Mouth ulcers in kids: Causes and prevention
It can be very unpleasant if children or babies develop mouth ulcers, also known as canker sores. These little sores on the lining of the mouth, lips or tongue often cause pain and irritation and are no fun for either the parent or the child. In this article, we discuss ways to prevent mouth ulcers in kids, including lots of practical tips and advice and options for children’s mouth ulcers treatment.
Causes of mouth ulcers in children
There are many different reasons why children get mouth ulcers. In adults and older kids, it could be due to fillings or braces, but these are less of an issue for tots. Instead, the causes of child or baby mouth ulcers might be hard food or accidentally biting the tongue/cheek with their own teeth. Sometimes they can also be caused by harder to recognise factors such as:
- Eating particular foods (chocolate, cheese and wheat do it for some people)
- Using toothpaste with the chemical sodium lauryl sulphate
- Bacterial infections
If you’ve discovered ulcers in your child’s mouth, don’t worry; they are generally pretty harmless and self-limiting.
What do mouth ulcers in children actually look like?
There are some key signs to help you recognise mouth ulcers. If you think your child might be suffering, sit them down and inspect their mouth, tongue and lips. Use a bright torch if you have one to hand, being sure not to shine it in their eyes. Then, look out for:
- Single ‘welt-like’ spots. These sometimes look like little craters
- Clusters of craters (sometimes multiple ulcers develop in a small patch)
- Dark red, yellow, grey or white discolouration around the welt
NB: Be careful to distinguish ulcers from cold sores. Cold sores are also common in children and babies and look more like a rash. They develop around the lips or mouth, producing a tingling or burning sensation.
Children’s mouth ulcers treatment
If you’ve discovered canker sores in your child, don’t worry; mouth ulcers in kids are generally pretty harmless and self-limiting. There are, however, a few things you can do to help relieve any pain. Here’s our list of how to treat mouth ulcers:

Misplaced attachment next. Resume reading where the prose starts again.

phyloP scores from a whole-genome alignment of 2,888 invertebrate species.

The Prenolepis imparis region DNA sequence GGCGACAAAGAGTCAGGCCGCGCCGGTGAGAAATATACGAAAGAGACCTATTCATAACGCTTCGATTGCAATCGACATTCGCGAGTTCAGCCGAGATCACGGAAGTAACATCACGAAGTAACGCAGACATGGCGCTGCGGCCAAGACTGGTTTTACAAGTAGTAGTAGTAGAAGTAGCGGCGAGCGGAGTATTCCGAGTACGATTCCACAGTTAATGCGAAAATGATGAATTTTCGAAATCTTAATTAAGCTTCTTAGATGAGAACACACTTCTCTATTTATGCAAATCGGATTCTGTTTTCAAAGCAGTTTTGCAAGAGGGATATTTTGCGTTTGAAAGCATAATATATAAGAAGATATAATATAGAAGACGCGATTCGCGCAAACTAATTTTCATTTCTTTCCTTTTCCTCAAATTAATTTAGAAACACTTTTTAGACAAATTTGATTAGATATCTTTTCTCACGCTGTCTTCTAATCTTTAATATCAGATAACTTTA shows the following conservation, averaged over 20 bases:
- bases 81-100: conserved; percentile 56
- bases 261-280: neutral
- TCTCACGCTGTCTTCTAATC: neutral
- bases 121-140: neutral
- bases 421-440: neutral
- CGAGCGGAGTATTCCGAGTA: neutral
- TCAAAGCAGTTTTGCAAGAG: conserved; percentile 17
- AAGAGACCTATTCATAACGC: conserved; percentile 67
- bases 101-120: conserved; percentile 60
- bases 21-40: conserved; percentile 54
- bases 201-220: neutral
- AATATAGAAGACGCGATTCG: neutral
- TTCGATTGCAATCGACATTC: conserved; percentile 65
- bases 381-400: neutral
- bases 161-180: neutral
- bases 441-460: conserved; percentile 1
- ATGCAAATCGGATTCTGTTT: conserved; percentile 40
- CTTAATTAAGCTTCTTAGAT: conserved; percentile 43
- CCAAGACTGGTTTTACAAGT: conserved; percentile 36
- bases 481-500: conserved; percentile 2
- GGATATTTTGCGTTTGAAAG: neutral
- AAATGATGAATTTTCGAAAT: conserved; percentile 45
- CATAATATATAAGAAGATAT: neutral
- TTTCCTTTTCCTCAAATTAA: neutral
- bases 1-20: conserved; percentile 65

- Try using a soft toothbrush.
- You could apply a protective paste recommended by your pharmacist.
- Avoid rough, spicy or really hot food and drink.
Finally, if you’re at all worried, speak to your doctor or dentist for further advice on children’s mouth ulcers treatment and what’s best for your child. Some tell-tale signs to indicate it’s worth seeing a healthcare professional about ulcers are if they last for three weeks, keep recurring or become more painful/red as this might be a sign of infection.
How to prevent mouth ulcers in kids?
Now you know the key basics on treating canker sores in children or babies, what can you do to prevent them coming back? First of all, try to establish good oral hygiene in your child. Habits formed at a young age have a big impact down the line, so getting your little one into a good teeth-brushing routine should help oral health issues in the future. Try a Zendium Kids toothpaste, which is as gentle as water and has mild flavours, so children are more likely to brush for longer. If the problem persists, again see your doctor or dentist for advice, but whatever happens, try not to worry too much. Mouth ulcers are common and will usually go away over time.
The advice in this article does not constitute medical advice; it is solely available for information purposes. We recommend that you consult your dentist if you are experiencing any mouth issues.